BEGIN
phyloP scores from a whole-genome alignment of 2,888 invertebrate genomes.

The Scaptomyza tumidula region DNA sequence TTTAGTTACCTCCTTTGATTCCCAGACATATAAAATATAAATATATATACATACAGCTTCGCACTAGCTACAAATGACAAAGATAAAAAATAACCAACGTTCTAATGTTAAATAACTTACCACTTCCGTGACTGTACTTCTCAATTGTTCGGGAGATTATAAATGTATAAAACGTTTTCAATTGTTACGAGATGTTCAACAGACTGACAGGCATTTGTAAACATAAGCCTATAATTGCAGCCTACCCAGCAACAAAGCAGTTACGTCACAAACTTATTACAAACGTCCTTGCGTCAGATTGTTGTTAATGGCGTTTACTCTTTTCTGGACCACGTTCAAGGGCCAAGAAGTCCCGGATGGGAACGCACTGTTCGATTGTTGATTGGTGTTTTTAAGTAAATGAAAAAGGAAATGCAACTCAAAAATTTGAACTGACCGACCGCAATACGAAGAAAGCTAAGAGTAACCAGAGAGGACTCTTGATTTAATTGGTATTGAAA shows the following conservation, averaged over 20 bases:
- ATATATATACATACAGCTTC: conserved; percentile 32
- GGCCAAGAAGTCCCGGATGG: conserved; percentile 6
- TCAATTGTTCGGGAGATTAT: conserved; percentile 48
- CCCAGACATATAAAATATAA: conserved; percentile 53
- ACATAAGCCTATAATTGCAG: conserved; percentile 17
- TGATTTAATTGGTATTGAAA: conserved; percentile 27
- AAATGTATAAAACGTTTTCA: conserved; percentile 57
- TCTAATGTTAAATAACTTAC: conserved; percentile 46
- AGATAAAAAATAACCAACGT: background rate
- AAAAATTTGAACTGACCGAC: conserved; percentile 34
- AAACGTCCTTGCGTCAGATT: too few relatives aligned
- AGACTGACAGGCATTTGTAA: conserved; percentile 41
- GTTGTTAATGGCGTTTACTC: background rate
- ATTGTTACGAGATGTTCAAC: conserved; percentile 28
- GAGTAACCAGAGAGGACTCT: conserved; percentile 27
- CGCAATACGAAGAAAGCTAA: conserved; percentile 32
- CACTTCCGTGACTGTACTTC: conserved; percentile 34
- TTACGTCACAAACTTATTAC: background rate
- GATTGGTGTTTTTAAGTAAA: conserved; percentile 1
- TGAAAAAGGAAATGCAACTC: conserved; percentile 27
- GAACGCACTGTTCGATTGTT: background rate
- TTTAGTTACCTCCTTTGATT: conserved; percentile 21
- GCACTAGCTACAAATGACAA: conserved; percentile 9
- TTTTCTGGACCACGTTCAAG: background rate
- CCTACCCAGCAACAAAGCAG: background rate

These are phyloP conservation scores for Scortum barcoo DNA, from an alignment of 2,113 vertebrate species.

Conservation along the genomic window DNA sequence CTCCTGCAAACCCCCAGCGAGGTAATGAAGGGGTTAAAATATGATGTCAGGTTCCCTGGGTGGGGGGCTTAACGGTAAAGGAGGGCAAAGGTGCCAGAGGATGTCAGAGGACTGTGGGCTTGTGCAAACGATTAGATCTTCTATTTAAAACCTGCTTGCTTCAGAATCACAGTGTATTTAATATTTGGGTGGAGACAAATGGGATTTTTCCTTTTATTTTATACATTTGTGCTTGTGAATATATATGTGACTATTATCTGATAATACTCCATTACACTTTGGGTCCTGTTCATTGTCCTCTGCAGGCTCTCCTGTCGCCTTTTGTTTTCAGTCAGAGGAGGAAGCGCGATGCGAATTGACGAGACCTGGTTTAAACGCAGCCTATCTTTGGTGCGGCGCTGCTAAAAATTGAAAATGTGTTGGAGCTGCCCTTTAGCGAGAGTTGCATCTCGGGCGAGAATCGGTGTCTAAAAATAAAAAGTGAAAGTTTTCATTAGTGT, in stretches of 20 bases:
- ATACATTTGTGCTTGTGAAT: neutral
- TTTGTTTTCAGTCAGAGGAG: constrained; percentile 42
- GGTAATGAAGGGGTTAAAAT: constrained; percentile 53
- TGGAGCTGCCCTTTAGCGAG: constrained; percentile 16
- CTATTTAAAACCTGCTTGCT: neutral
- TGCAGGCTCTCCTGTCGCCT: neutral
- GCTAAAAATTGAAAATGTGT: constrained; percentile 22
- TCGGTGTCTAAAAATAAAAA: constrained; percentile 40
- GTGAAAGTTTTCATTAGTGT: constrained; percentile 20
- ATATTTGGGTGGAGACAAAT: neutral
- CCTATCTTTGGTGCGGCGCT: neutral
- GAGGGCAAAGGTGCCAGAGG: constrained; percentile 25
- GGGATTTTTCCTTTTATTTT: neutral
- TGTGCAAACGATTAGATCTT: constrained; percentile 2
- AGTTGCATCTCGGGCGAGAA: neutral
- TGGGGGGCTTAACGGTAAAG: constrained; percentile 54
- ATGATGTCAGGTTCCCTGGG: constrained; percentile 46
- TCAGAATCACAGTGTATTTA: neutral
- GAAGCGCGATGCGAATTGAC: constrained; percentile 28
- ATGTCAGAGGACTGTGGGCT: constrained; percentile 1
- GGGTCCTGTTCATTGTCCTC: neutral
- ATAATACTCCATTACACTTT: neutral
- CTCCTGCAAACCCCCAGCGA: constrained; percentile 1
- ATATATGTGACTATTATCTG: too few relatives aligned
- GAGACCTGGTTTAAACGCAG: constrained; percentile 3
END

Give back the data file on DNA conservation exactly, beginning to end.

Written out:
phyloP scores from a whole-genome alignment of 2,888 invertebrate genomes.

The Scaptomyza tumidula region DNA sequence TTTAGTTACCTCCTTTGATTCCCAGACATATAAAATATAAATATATATACATACAGCTTCGCACTAGCTACAAATGACAAAGATAAAAAATAACCAACGTTCTAATGTTAAATAACTTACCACTTCCGTGACTGTACTTCTCAATTGTTCGGGAGATTATAAATGTATAAAACGTTTTCAATTGTTACGAGATGTTCAACAGACTGACAGGCATTTGTAAACATAAGCCTATAATTGCAGCCTACCCAGCAACAAAGCAGTTACGTCACAAACTTATTACAAACGTCCTTGCGTCAGATTGTTGTTAATGGCGTTTACTCTTTTCTGGACCACGTTCAAGGGCCAAGAAGTCCCGGATGGGAACGCACTGTTCGATTGTTGATTGGTGTTTTTAAGTAAATGAAAAAGGAAATGCAACTCAAAAATTTGAACTGACCGACCGCAATACGAAGAAAGCTAAGAGTAACCAGAGAGGACTCTTGATTTAATTGGTATTGAAA shows the following conservation, averaged over 20 bases:
- ATATATATACATACAGCTTC: conserved; percentile 32
- GGCCAAGAAGTCCCGGATGG: conserved; percentile 6
- TCAATTGTTCGGGAGATTAT: conserved; percentile 48
- CCCAGACATATAAAATATAA: conserved; percentile 53
- ACATAAGCCTATAATTGCAG: conserved; percentile 17
- TGATTTAATTGGTATTGAAA: conserved; percentile 27
- AAATGTATAAAACGTTTTCA: conserved; percentile 57
- TCTAATGTTAAATAACTTAC: conserved; percentile 46
- AGATAAAAAATAACCAACGT: background rate
- AAAAATTTGAACTGACCGAC: conserved; percentile 34
- AAACGTCCTTGCGTCAGATT: too few relatives aligned
- AGACTGACAGGCATTTGTAA: conserved; percentile 41
- GTTGTTAATGGCGTTTACTC: background rate
- ATTGTTACGAGATGTTCAAC: conserved; percentile 28
- GAGTAACCAGAGAGGACTCT: conserved; percentile 27
- CGCAATACGAAGAAAGCTAA: conserved; percentile 32
- CACTTCCGTGACTGTACTTC: conserved; percentile 34
- TTACGTCACAAACTTATTAC: background rate
- GATTGGTGTTTTTAAGTAAA: conserved; percentile 1
- TGAAAAAGGAAATGCAACTC: conserved; percentile 27
- GAACGCACTGTTCGATTGTT: background rate
- TTTAGTTACCTCCTTTGATT: conserved; percentile 21
- GCACTAGCTACAAATGACAA: conserved; percentile 9
- TTTTCTGGACCACGTTCAAG: background rate
- CCTACCCAGCAACAAAGCAG: background rate

These are phyloP conservation scores for Scortum barcoo DNA, from an alignment of 2,113 vertebrate species.

Conservation along the genomic window DNA sequence CTCCTGCAAACCCCCAGCGAGGTAATGAAGGGGTTAAAATATGATGTCAGGTTCCCTGGGTGGGGGGCTTAACGGTAAAGGAGGGCAAAGGTGCCAGAGGATGTCAGAGGACTGTGGGCTTGTGCAAACGATTAGATCTTCTATTTAAAACCTGCTTGCTTCAGAATCACAGTGTATTTAATATTTGGGTGGAGACAAATGGGATTTTTCCTTTTATTTTATACATTTGTGCTTGTGAATATATATGTGACTATTATCTGATAATACTCCATTACACTTTGGGTCCTGTTCATTGTCCTCTGCAGGCTCTCCTGTCGCCTTTTGTTTTCAGTCAGAGGAGGAAGCGCGATGCGAATTGACGAGACCTGGTTTAAACGCAGCCTATCTTTGGTGCGGCGCTGCTAAAAATTGAAAATGTGTTGGAGCTGCCCTTTAGCGAGAGTTGCATCTCGGGCGAGAATCGGTGTCTAAAAATAAAAAGTGAAAGTTTTCATTAGTGT, in stretches of 20 bases:
- ATACATTTGTGCTTGTGAAT: neutral
- TTTGTTTTCAGTCAGAGGAG: constrained; percentile 42
- GGTAATGAAGGGGTTAAAAT: constrained; percentile 53
- TGGAGCTGCCCTTTAGCGAG: constrained; percentile 16
- CTATTTAAAACCTGCTTGCT: neutral
- TGCAGGCTCTCCTGTCGCCT: neutral
- GCTAAAAATTGAAAATGTGT: constrained; percentile 22
- TCGGTGTCTAAAAATAAAAA: constrained; percentile 40
- GTGAAAGTTTTCATTAGTGT: constrained; percentile 20
- ATATTTGGGTGGAGACAAAT: neutral
- CCTATCTTTGGTGCGGCGCT: neutral
- GAGGGCAAAGGTGCCAGAGG: constrained; percentile 25
- GGGATTTTTCCTTTTATTTT: neutral
- TGTGCAAACGATTAGATCTT: constrained; percentile 2
- AGTTGCATCTCGGGCGAGAA: neutral
- TGGGGGGCTTAACGGTAAAG: constrained; percentile 54
- ATGATGTCAGGTTCCCTGGG: constrained; percentile 46
- TCAGAATCACAGTGTATTTA: neutral
- GAAGCGCGATGCGAATTGAC: constrained; percentile 28
- ATGTCAGAGGACTGTGGGCT: constrained; percentile 1
- GGGTCCTGTTCATTGTCCTC: neutral
- ATAATACTCCATTACACTTT: neutral
- CTCCTGCAAACCCCCAGCGA: constrained; percentile 1
- ATATATGTGACTATTATCTG: too few relatives aligned
- GAGACCTGGTTTAAACGCAG: constrained; percentile 3